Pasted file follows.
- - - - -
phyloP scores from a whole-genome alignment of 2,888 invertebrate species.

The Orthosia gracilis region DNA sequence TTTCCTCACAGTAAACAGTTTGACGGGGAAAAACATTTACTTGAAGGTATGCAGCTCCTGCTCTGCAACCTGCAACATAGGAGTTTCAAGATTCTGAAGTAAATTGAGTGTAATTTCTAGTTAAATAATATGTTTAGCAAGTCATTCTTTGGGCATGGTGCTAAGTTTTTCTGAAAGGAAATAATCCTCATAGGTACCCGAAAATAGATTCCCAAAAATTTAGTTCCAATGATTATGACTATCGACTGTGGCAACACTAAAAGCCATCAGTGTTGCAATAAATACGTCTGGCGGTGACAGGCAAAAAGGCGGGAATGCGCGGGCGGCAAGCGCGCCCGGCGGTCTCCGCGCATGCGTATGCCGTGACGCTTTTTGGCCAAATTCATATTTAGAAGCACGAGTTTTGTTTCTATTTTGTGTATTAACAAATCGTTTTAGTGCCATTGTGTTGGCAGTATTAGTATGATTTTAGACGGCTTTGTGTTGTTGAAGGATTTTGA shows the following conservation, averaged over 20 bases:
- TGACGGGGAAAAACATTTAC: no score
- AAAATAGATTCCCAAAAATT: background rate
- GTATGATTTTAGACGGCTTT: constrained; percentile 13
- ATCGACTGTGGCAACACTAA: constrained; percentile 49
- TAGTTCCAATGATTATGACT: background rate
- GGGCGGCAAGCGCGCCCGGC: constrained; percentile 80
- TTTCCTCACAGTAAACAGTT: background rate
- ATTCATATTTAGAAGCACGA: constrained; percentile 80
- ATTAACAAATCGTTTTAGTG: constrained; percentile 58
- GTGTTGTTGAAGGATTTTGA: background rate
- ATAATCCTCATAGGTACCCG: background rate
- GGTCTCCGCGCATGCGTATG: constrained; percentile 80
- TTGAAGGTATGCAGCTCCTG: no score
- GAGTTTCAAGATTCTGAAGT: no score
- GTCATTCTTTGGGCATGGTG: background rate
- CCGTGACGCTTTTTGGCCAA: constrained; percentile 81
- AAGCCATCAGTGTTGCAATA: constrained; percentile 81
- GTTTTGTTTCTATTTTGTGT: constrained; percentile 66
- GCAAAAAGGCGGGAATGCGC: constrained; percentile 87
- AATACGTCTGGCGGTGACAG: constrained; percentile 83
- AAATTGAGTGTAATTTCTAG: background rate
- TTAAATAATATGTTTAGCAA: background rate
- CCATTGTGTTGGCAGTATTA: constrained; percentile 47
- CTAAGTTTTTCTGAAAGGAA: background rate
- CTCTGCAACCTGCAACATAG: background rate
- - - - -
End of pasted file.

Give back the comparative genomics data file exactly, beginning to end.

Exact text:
phyloP scores from a whole-genome alignment of 2,888 invertebrate species.

The Orthosia gracilis region DNA sequence TTTCCTCACAGTAAACAGTTTGACGGGGAAAAACATTTACTTGAAGGTATGCAGCTCCTGCTCTGCAACCTGCAACATAGGAGTTTCAAGATTCTGAAGTAAATTGAGTGTAATTTCTAGTTAAATAATATGTTTAGCAAGTCATTCTTTGGGCATGGTGCTAAGTTTTTCTGAAAGGAAATAATCCTCATAGGTACCCGAAAATAGATTCCCAAAAATTTAGTTCCAATGATTATGACTATCGACTGTGGCAACACTAAAAGCCATCAGTGTTGCAATAAATACGTCTGGCGGTGACAGGCAAAAAGGCGGGAATGCGCGGGCGGCAAGCGCGCCCGGCGGTCTCCGCGCATGCGTATGCCGTGACGCTTTTTGGCCAAATTCATATTTAGAAGCACGAGTTTTGTTTCTATTTTGTGTATTAACAAATCGTTTTAGTGCCATTGTGTTGGCAGTATTAGTATGATTTTAGACGGCTTTGTGTTGTTGAAGGATTTTGA shows the following conservation, averaged over 20 bases:
- TGACGGGGAAAAACATTTAC: no score
- AAAATAGATTCCCAAAAATT: background rate
- GTATGATTTTAGACGGCTTT: constrained; percentile 13
- ATCGACTGTGGCAACACTAA: constrained; percentile 49
- TAGTTCCAATGATTATGACT: background rate
- GGGCGGCAAGCGCGCCCGGC: constrained; percentile 80
- TTTCCTCACAGTAAACAGTT: background rate
- ATTCATATTTAGAAGCACGA: constrained; percentile 80
- ATTAACAAATCGTTTTAGTG: constrained; percentile 58
- GTGTTGTTGAAGGATTTTGA: background rate
- ATAATCCTCATAGGTACCCG: background rate
- GGTCTCCGCGCATGCGTATG: constrained; percentile 80
- TTGAAGGTATGCAGCTCCTG: no score
- GAGTTTCAAGATTCTGAAGT: no score
- GTCATTCTTTGGGCATGGTG: background rate
- CCGTGACGCTTTTTGGCCAA: constrained; percentile 81
- AAGCCATCAGTGTTGCAATA: constrained; percentile 81
- GTTTTGTTTCTATTTTGTGT: constrained; percentile 66
- GCAAAAAGGCGGGAATGCGC: constrained; percentile 87
- AATACGTCTGGCGGTGACAG: constrained; percentile 83
- AAATTGAGTGTAATTTCTAG: background rate
- TTAAATAATATGTTTAGCAA: background rate
- CCATTGTGTTGGCAGTATTA: constrained; percentile 47
- CTAAGTTTTTCTGAAAGGAA: background rate
- CTCTGCAACCTGCAACATAG: background rate